–the condensation of road signs and driving conventions seek to allow a car to orient itself to space in ways that strip space of its tactile surroundings, doing the work in many ways for orienting oneself to signs located along the roads. Rather than chart location for a viewer, HD maps for self-driving cars are sensitive to capturing the constraints and flows by which a car can orient itself to the shifting traffic and crowded lanes that organize the changing terrain of highway space, an area to which so much increasing land cover has been dedicated across the inhabited world: the HD maps take the space of the highways something like as a proxy for the inhabited world. As records of the shifting space of the speedways, these maps promise to register the complex calculus of highways to promise a safe trip for future passengers. If J. B. Jackson famously suggested the rise of “auto-vernacular” landscapes in the United States whose deceptive sense of ‘placelessness’ reflected the changing middle class lifestyles of suburban tract homes and suburban subdivisions and strip housing located along highways, the maps for self-driving cars are cultural landscapes stripped of signs of habitation save the roadways.
The provision of these maps by sensors register real-time accounts of spatial relationships that suggest the range of tools by which we have come to orient ourselves to the world’s paved highways: yet at a time when Google Maps register space universally, from a synthesis of local surveys and satellite imagery, the maps for self-driving cars provide a downloadable cognitive framework, preserved on the cloud, for how cars can orient themselves to space by surveying their real positions on roadways, and depend less on human drivers in an age when, the distracted driving is so widespread, according to analytics company Zendrive, that American drivers use phones on 88% of the journeys they make on the road–and in spend 3.5 minutes per hour looking at their phone, and not only for directions. In an age of mass-distraction where drivers can’t be as trusted to watch the road, maps for self-driving cars are perhaps needed to reduce risk–even two-seconds of distraction on your phone increases individual drivers’ risk by 20 percent; the National Highway Traffic Safety Administration recently counted almost 3,500 people deaths in distraction-related car crashes in the United States in 2015, and almost 400,000 injured, and the problem stands to worsen as after a recent trend toward declining numbers of driving fatalities, fatalities due to distracted driving are substantially rising, and especially among teens. The statistics are unclear, as accidents involving cell phones are under-reported by authorities. At a time when paper highway maps are no longer consulted, and in fact rarely sufficient–and navigation has migrated onto the phone, if not Siri, it’s no surprise the need and market for maps for self-driving cars has so markedly grown.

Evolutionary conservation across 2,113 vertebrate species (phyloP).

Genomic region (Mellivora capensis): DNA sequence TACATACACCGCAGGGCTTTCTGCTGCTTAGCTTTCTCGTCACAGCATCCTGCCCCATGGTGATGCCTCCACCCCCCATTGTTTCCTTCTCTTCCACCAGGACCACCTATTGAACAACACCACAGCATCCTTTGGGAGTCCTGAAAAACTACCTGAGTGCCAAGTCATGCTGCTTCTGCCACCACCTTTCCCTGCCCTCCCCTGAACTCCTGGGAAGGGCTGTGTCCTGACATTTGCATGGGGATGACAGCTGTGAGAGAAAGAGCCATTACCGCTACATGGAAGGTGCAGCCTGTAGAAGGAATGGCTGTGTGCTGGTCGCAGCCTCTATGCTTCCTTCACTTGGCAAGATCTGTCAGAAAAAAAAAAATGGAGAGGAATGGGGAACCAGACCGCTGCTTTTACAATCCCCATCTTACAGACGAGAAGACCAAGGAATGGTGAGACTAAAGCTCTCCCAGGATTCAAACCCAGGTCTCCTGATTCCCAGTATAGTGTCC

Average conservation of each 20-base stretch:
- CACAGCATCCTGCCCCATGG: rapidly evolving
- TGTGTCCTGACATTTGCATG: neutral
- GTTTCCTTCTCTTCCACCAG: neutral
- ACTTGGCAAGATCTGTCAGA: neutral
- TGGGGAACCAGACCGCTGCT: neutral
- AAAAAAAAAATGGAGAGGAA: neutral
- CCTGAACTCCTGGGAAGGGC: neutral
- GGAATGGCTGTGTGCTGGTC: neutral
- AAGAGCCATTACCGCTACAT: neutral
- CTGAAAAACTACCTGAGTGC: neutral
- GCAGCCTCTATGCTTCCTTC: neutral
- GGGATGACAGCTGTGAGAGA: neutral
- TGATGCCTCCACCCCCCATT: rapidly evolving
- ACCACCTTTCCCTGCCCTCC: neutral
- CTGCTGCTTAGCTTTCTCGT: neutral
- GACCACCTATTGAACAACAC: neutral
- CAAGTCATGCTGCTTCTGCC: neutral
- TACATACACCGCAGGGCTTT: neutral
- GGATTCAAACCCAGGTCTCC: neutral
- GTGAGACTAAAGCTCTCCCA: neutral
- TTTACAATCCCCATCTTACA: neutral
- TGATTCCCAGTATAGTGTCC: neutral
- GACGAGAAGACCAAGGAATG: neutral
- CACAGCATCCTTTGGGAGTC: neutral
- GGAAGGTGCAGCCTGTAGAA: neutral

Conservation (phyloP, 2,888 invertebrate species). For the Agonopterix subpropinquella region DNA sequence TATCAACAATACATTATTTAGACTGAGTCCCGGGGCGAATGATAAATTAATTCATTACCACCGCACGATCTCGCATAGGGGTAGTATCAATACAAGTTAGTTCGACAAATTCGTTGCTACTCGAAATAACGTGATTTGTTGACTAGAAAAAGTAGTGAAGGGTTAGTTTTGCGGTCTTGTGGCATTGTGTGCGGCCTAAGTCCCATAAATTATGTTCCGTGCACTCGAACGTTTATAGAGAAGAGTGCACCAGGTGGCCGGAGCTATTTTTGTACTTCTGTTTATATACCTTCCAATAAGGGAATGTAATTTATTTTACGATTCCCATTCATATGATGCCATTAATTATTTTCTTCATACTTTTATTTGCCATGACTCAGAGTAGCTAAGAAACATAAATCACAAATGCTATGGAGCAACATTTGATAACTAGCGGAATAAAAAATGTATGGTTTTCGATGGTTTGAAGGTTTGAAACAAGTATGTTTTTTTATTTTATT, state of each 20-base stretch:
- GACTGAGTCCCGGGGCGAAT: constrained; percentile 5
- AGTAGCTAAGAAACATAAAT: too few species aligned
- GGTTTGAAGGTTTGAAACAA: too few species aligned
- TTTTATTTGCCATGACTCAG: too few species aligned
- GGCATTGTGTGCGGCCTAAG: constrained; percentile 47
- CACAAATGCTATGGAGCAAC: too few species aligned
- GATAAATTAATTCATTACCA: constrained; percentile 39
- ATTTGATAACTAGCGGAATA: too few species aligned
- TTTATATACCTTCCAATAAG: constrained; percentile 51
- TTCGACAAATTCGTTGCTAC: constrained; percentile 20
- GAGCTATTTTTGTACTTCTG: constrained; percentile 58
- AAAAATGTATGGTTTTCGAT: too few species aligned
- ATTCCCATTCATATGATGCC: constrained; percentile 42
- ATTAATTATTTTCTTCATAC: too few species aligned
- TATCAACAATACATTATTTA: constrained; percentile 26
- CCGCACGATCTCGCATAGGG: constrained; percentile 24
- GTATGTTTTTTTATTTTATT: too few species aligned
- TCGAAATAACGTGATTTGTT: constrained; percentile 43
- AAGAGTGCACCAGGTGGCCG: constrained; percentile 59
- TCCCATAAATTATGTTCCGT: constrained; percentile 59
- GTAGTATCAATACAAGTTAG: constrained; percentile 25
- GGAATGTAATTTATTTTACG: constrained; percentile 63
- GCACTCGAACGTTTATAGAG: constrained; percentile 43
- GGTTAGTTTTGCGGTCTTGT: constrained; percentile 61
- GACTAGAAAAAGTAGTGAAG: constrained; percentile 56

The response to such distraction has been to provide a newly comprehensive map able to interface with self-driving cars, in ways that might allow our existing habits of distraction to grow. In a sense, this is a local–as much as a universal–recuperation of the perspective of the single surveyor, providing a local automobilistic model of mapping with advantages one can’t gain from satellite/LiDAR alone, or a filling in of the gaps. But the maps for self-driving cars are not made for human audiences, and as much as orienting individuals, offers perspectives of an inhabited world that is defined only by the extent of traffic on roadways–and which consumes increased cognitive attention of commuters–but which offers an extremely alienated perspective on the world.